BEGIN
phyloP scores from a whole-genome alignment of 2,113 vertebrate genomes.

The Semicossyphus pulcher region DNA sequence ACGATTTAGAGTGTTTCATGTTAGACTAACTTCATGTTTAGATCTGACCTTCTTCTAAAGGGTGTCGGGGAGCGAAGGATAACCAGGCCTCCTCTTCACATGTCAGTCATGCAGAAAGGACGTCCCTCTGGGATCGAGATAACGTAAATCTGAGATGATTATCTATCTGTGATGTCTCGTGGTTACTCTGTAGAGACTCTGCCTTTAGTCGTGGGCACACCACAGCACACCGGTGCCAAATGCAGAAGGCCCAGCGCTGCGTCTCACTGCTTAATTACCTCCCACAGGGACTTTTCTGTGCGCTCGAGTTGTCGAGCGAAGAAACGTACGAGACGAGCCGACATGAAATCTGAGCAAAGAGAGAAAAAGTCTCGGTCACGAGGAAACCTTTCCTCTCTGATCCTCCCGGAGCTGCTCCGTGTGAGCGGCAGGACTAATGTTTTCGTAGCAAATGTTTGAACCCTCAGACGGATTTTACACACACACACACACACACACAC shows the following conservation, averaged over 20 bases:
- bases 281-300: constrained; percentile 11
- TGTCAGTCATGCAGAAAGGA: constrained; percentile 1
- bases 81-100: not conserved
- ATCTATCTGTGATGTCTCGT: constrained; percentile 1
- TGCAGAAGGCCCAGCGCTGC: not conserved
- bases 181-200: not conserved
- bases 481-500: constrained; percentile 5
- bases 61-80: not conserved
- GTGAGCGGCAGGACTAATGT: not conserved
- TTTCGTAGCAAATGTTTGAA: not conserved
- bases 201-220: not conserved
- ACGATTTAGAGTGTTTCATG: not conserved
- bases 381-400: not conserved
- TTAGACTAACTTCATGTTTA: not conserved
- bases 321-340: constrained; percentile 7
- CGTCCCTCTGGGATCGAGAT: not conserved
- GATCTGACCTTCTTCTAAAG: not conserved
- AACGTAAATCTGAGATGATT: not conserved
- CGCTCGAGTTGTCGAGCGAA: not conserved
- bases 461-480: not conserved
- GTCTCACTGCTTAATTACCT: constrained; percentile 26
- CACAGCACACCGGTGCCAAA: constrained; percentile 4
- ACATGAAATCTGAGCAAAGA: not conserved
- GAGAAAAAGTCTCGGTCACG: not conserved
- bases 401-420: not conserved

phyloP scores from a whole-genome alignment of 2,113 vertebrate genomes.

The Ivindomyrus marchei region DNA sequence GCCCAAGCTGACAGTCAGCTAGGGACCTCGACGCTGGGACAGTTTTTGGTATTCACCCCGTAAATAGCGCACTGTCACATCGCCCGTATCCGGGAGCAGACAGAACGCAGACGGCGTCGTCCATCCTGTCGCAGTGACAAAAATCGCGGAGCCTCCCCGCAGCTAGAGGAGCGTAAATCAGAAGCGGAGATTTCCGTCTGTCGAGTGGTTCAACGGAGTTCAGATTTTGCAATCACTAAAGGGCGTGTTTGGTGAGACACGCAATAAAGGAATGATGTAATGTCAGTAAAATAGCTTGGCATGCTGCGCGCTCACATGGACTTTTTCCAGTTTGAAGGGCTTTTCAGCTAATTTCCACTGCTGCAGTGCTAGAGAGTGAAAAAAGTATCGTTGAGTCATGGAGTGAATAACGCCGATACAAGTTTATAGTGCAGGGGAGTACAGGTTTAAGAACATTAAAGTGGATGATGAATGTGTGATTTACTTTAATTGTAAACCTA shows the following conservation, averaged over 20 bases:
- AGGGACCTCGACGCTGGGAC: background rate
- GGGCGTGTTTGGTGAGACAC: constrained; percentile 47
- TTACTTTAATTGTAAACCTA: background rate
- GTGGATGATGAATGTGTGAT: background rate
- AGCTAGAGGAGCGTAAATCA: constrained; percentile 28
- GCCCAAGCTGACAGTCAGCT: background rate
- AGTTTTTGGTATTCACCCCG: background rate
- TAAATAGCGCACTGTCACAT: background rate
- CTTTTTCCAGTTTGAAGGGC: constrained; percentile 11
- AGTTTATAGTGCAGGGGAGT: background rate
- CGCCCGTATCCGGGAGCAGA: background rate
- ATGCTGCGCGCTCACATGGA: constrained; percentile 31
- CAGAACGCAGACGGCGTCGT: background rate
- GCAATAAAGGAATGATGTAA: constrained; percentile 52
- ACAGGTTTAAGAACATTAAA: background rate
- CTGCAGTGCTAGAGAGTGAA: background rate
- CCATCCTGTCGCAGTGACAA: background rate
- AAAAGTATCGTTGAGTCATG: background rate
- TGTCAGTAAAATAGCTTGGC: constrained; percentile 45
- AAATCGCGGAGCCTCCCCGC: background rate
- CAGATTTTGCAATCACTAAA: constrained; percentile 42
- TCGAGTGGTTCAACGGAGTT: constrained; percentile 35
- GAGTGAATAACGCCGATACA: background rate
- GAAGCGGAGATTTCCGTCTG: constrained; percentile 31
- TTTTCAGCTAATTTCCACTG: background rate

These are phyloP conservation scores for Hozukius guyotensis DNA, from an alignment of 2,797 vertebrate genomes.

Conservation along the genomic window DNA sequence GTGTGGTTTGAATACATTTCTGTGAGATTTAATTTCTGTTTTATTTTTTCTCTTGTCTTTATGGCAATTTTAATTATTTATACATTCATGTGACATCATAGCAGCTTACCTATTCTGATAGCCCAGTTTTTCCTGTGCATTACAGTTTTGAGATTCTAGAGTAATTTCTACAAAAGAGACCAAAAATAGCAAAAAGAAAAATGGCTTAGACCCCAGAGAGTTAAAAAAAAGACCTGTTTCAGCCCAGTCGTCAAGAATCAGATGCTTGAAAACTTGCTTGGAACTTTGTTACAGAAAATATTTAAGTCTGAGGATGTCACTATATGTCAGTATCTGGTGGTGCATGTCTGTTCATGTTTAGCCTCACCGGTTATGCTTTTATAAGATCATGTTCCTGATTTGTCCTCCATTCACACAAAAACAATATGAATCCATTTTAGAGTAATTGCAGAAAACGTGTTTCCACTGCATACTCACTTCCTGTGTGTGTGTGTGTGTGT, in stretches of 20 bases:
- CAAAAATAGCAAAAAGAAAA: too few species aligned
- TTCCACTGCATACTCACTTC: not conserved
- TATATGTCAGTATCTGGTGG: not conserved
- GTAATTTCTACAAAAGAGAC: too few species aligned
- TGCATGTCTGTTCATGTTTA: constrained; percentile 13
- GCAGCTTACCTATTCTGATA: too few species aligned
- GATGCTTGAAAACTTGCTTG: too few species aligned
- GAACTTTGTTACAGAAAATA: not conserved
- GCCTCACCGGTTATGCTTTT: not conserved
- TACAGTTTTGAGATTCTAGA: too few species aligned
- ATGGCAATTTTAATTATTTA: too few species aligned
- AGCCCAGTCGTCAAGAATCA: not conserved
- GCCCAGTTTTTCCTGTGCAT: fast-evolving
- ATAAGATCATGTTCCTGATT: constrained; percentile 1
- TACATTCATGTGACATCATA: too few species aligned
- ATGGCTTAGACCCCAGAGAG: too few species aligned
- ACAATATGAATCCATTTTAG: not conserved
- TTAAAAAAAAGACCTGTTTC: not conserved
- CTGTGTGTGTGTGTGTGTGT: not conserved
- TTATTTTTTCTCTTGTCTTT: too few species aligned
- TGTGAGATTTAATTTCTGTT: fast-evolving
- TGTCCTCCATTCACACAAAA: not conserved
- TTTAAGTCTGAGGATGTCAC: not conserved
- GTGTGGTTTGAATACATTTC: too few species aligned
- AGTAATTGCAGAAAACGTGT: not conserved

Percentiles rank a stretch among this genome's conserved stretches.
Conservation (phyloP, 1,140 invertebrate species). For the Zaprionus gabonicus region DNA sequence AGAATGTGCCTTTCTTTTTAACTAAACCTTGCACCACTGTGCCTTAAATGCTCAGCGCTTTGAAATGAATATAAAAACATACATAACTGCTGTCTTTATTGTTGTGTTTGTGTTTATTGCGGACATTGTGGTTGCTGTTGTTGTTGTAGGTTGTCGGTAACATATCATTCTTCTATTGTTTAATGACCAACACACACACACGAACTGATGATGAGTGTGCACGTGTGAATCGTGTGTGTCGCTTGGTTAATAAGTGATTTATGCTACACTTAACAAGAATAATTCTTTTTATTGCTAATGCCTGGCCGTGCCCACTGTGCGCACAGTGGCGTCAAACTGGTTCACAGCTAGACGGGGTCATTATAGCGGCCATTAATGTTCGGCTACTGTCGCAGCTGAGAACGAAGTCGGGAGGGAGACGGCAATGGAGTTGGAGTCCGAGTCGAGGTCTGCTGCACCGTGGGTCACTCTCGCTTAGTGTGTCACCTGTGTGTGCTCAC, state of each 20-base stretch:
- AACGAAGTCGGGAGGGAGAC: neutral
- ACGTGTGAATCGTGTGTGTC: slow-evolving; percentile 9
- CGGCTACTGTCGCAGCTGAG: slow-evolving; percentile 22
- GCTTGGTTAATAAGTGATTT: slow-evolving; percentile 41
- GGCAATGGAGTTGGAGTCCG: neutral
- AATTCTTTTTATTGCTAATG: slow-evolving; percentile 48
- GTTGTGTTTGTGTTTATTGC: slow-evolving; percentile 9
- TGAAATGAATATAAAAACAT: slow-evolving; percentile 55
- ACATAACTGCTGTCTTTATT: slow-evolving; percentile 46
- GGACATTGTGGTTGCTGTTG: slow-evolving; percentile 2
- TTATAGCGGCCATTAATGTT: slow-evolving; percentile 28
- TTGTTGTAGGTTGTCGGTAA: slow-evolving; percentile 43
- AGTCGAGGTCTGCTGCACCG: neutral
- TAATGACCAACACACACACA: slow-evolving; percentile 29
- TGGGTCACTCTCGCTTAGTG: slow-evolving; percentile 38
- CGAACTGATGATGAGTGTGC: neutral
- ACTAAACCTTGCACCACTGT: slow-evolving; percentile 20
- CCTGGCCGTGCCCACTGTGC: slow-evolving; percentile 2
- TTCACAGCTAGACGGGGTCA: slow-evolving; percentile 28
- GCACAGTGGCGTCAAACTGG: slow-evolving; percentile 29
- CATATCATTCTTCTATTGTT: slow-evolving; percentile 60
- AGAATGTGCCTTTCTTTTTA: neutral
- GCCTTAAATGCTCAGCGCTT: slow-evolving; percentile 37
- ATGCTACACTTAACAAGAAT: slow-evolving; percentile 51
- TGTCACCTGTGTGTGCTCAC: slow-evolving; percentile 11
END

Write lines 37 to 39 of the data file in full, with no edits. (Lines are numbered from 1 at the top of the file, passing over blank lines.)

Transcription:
- TAAATAGCGCACTGTCACAT: background rate
- CTTTTTCCAGTTTGAAGGGC: constrained; percentile 11
- AGTTTATAGTGCAGGGGAGT: background rate